Ally is an affordable, easily transportable bluetooth-enabled device that lets users test for food allergens, with results immediately available via an app.
As the number of allergy sufferers continues to rise globally, we’re seeing more and more technological responses looking to allay sufferers’ experiences, whether that’s as a rapid and easy-to-use drug delivery device for treating anaphylactic shock or a test designed to detect nut allergies without resorting to drug exposure. And we now bring good news to those who suffer a lactose allergy.
Designed by Imogen Adams of Brunel University, Ally was conceived as a way to overcome situations where the presence of allergens in food in restaurants may not be easily communicable, either due to language barriers when travelling or ignorance on behalf of the staff. With an inconspicuous design, Ally is a small, portable device that connects with an app on the user’s smart device via bluetooth. Ally contains a sensor capable of detecting the presence of lactose. Users create a sample of their dish by mixing it with water in a small silicone pod and then dip a chemical test strip (affordable, laboratory-grade paper-based detectors for specific substances) into it, place the strip into the device, hold a button to connect the device, and the result appears on the user’s smartphone screen after 60 seconds (following some processing by a powerful arduino microprocessor). Future add-ons are already in the works, with a social aspect allowing users to share their experiences in an online community, and plans to create sensors for detecting other common allergens and even whether food is truly vegetarian or not. Currently in the prototype phase, Ally received funding from the James Dyson Award, has already won The Rookies Industrial Design Peoples Choice Award, with a projected eventual cost of GBP 30 and users spending less than GBP 0.20 per test.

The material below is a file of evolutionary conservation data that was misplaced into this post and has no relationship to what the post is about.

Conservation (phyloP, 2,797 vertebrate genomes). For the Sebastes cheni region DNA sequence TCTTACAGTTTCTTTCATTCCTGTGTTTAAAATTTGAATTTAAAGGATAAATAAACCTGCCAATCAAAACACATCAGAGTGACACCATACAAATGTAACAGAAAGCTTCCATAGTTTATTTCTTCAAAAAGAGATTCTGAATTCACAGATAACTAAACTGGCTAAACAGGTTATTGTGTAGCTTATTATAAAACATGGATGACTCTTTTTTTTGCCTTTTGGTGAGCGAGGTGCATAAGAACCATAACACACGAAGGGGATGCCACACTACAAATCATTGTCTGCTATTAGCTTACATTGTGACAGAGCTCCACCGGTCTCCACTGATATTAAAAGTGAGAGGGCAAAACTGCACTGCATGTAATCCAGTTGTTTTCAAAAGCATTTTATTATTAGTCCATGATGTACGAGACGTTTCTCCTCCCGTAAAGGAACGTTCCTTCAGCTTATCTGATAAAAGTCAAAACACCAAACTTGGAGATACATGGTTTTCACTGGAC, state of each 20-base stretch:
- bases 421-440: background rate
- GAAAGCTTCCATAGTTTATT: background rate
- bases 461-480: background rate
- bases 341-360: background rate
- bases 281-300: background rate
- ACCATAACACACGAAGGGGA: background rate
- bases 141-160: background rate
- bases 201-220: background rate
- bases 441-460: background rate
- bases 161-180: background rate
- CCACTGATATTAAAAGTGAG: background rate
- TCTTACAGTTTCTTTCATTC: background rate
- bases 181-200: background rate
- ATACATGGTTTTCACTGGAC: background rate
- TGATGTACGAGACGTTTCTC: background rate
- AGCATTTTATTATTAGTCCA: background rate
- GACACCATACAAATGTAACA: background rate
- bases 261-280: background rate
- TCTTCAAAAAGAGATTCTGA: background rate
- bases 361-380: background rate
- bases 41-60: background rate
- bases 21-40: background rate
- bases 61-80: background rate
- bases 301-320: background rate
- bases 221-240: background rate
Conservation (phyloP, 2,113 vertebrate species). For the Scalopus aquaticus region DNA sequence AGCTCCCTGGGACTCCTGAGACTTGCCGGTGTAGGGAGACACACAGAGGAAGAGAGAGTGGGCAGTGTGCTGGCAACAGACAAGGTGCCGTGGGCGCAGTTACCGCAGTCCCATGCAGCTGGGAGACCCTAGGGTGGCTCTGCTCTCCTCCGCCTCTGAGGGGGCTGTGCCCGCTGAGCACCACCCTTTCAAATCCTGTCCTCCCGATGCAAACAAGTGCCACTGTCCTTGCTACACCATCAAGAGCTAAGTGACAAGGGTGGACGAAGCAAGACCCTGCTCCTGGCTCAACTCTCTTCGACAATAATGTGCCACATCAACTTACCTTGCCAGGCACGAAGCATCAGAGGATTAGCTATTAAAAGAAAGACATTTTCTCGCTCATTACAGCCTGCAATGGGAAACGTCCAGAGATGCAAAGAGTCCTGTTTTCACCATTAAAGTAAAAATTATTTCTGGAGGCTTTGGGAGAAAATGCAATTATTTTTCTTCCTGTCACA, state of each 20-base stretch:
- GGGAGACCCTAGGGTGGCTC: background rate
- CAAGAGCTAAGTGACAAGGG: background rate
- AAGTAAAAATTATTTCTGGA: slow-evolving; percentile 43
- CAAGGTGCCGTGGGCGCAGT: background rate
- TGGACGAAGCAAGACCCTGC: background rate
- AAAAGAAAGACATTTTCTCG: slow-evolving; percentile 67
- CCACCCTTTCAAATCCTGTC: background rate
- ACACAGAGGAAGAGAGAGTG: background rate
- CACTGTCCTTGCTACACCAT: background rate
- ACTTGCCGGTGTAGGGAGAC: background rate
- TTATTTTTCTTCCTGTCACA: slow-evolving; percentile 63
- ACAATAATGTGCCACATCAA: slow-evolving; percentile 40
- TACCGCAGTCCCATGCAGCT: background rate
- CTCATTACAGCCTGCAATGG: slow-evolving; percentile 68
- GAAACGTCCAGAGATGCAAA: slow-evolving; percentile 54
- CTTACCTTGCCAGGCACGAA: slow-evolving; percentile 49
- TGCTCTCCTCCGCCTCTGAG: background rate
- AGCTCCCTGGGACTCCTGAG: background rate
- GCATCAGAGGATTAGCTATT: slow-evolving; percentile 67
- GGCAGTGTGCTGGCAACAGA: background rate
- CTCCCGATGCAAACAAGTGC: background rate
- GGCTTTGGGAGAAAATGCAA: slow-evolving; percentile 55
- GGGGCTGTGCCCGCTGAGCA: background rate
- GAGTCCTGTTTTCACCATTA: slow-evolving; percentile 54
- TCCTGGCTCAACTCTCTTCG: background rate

The main marketing tool of Ally could be the design, looking innocuous and therefore enabling users to test food discreetly — how will the next generation of wearables meet the demands of discretion?